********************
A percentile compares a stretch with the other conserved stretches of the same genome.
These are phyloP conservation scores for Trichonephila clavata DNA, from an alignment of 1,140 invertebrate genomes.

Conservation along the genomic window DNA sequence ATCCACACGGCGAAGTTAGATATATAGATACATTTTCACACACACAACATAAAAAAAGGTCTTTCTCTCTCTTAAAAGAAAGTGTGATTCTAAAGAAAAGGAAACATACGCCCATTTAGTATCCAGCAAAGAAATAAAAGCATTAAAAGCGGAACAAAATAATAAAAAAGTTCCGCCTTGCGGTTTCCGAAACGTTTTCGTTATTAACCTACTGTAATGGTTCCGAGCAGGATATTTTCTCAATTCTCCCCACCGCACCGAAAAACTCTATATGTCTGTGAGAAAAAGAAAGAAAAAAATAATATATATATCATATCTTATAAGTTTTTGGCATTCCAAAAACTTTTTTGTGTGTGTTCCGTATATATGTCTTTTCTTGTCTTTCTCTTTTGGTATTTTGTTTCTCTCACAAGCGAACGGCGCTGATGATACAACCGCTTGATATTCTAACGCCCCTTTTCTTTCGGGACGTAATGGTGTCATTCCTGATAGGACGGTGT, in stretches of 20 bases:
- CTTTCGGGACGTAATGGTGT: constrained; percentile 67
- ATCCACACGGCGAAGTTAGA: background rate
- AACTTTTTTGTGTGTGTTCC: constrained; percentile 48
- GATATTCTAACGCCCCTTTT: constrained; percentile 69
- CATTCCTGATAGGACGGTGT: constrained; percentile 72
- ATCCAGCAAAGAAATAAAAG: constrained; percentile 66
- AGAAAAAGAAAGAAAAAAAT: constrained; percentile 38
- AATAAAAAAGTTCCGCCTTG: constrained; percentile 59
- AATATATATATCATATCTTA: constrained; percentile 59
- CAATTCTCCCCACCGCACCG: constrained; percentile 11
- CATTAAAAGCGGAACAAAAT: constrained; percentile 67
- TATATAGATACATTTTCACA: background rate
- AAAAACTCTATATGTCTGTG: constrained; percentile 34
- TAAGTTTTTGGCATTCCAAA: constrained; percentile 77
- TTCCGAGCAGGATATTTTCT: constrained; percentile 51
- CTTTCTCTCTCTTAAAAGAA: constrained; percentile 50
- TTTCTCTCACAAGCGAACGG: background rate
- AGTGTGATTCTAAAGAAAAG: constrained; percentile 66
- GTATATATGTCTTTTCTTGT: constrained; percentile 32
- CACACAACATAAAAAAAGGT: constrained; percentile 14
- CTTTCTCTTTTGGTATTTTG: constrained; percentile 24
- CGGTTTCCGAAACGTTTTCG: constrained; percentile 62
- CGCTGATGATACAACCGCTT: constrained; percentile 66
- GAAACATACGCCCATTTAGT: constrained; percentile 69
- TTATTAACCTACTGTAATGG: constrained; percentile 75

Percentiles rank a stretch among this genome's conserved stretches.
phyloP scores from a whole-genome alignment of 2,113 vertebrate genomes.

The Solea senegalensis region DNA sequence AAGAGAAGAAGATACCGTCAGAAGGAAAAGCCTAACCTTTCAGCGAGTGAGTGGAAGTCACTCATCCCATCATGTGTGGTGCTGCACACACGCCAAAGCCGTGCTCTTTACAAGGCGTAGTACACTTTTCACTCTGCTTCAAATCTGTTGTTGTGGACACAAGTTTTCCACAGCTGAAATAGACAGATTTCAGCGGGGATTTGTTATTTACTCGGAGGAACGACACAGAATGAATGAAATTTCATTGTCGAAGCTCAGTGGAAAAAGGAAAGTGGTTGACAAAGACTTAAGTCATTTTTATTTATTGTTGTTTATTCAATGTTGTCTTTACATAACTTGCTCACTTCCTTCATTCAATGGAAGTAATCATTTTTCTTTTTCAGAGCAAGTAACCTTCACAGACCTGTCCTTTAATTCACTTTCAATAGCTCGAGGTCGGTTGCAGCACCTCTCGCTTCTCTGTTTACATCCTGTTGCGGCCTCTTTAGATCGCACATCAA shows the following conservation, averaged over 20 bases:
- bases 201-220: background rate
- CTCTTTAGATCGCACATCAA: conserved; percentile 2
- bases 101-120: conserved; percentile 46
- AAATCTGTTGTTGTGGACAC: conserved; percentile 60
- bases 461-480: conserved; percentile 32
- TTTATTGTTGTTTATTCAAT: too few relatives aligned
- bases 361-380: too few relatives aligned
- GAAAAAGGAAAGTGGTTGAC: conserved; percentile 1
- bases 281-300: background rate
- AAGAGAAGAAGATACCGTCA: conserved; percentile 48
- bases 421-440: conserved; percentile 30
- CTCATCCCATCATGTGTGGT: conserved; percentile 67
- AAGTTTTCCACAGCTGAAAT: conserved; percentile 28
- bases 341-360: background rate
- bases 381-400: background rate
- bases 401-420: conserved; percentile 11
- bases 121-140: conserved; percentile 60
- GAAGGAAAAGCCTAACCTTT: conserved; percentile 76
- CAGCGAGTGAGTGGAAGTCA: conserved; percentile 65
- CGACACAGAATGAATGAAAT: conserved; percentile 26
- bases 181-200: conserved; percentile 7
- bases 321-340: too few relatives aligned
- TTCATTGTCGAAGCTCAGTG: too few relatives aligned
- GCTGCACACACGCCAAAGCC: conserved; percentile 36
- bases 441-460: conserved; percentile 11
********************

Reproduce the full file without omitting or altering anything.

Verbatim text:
A percentile compares a stretch with the other conserved stretches of the same genome.
These are phyloP conservation scores for Trichonephila clavata DNA, from an alignment of 1,140 invertebrate genomes.

Conservation along the genomic window DNA sequence ATCCACACGGCGAAGTTAGATATATAGATACATTTTCACACACACAACATAAAAAAAGGTCTTTCTCTCTCTTAAAAGAAAGTGTGATTCTAAAGAAAAGGAAACATACGCCCATTTAGTATCCAGCAAAGAAATAAAAGCATTAAAAGCGGAACAAAATAATAAAAAAGTTCCGCCTTGCGGTTTCCGAAACGTTTTCGTTATTAACCTACTGTAATGGTTCCGAGCAGGATATTTTCTCAATTCTCCCCACCGCACCGAAAAACTCTATATGTCTGTGAGAAAAAGAAAGAAAAAAATAATATATATATCATATCTTATAAGTTTTTGGCATTCCAAAAACTTTTTTGTGTGTGTTCCGTATATATGTCTTTTCTTGTCTTTCTCTTTTGGTATTTTGTTTCTCTCACAAGCGAACGGCGCTGATGATACAACCGCTTGATATTCTAACGCCCCTTTTCTTTCGGGACGTAATGGTGTCATTCCTGATAGGACGGTGT, in stretches of 20 bases:
- CTTTCGGGACGTAATGGTGT: constrained; percentile 67
- ATCCACACGGCGAAGTTAGA: background rate
- AACTTTTTTGTGTGTGTTCC: constrained; percentile 48
- GATATTCTAACGCCCCTTTT: constrained; percentile 69
- CATTCCTGATAGGACGGTGT: constrained; percentile 72
- ATCCAGCAAAGAAATAAAAG: constrained; percentile 66
- AGAAAAAGAAAGAAAAAAAT: constrained; percentile 38
- AATAAAAAAGTTCCGCCTTG: constrained; percentile 59
- AATATATATATCATATCTTA: constrained; percentile 59
- CAATTCTCCCCACCGCACCG: constrained; percentile 11
- CATTAAAAGCGGAACAAAAT: constrained; percentile 67
- TATATAGATACATTTTCACA: background rate
- AAAAACTCTATATGTCTGTG: constrained; percentile 34
- TAAGTTTTTGGCATTCCAAA: constrained; percentile 77
- TTCCGAGCAGGATATTTTCT: constrained; percentile 51
- CTTTCTCTCTCTTAAAAGAA: constrained; percentile 50
- TTTCTCTCACAAGCGAACGG: background rate
- AGTGTGATTCTAAAGAAAAG: constrained; percentile 66
- GTATATATGTCTTTTCTTGT: constrained; percentile 32
- CACACAACATAAAAAAAGGT: constrained; percentile 14
- CTTTCTCTTTTGGTATTTTG: constrained; percentile 24
- CGGTTTCCGAAACGTTTTCG: constrained; percentile 62
- CGCTGATGATACAACCGCTT: constrained; percentile 66
- GAAACATACGCCCATTTAGT: constrained; percentile 69
- TTATTAACCTACTGTAATGG: constrained; percentile 75

Percentiles rank a stretch among this genome's conserved stretches.
phyloP scores from a whole-genome alignment of 2,113 vertebrate genomes.

The Solea senegalensis region DNA sequence AAGAGAAGAAGATACCGTCAGAAGGAAAAGCCTAACCTTTCAGCGAGTGAGTGGAAGTCACTCATCCCATCATGTGTGGTGCTGCACACACGCCAAAGCCGTGCTCTTTACAAGGCGTAGTACACTTTTCACTCTGCTTCAAATCTGTTGTTGTGGACACAAGTTTTCCACAGCTGAAATAGACAGATTTCAGCGGGGATTTGTTATTTACTCGGAGGAACGACACAGAATGAATGAAATTTCATTGTCGAAGCTCAGTGGAAAAAGGAAAGTGGTTGACAAAGACTTAAGTCATTTTTATTTATTGTTGTTTATTCAATGTTGTCTTTACATAACTTGCTCACTTCCTTCATTCAATGGAAGTAATCATTTTTCTTTTTCAGAGCAAGTAACCTTCACAGACCTGTCCTTTAATTCACTTTCAATAGCTCGAGGTCGGTTGCAGCACCTCTCGCTTCTCTGTTTACATCCTGTTGCGGCCTCTTTAGATCGCACATCAA shows the following conservation, averaged over 20 bases:
- bases 201-220: background rate
- CTCTTTAGATCGCACATCAA: conserved; percentile 2
- bases 101-120: conserved; percentile 46
- AAATCTGTTGTTGTGGACAC: conserved; percentile 60
- bases 461-480: conserved; percentile 32
- TTTATTGTTGTTTATTCAAT: too few relatives aligned
- bases 361-380: too few relatives aligned
- GAAAAAGGAAAGTGGTTGAC: conserved; percentile 1
- bases 281-300: background rate
- AAGAGAAGAAGATACCGTCA: conserved; percentile 48
- bases 421-440: conserved; percentile 30
- CTCATCCCATCATGTGTGGT: conserved; percentile 67
- AAGTTTTCCACAGCTGAAAT: conserved; percentile 28
- bases 341-360: background rate
- bases 381-400: background rate
- bases 401-420: conserved; percentile 11
- bases 121-140: conserved; percentile 60
- GAAGGAAAAGCCTAACCTTT: conserved; percentile 76
- CAGCGAGTGAGTGGAAGTCA: conserved; percentile 65
- CGACACAGAATGAATGAAAT: conserved; percentile 26
- bases 181-200: conserved; percentile 7
- bases 321-340: too few relatives aligned
- TTCATTGTCGAAGCTCAGTG: too few relatives aligned
- GCTGCACACACGCCAAAGCC: conserved; percentile 36
- bases 441-460: conserved; percentile 11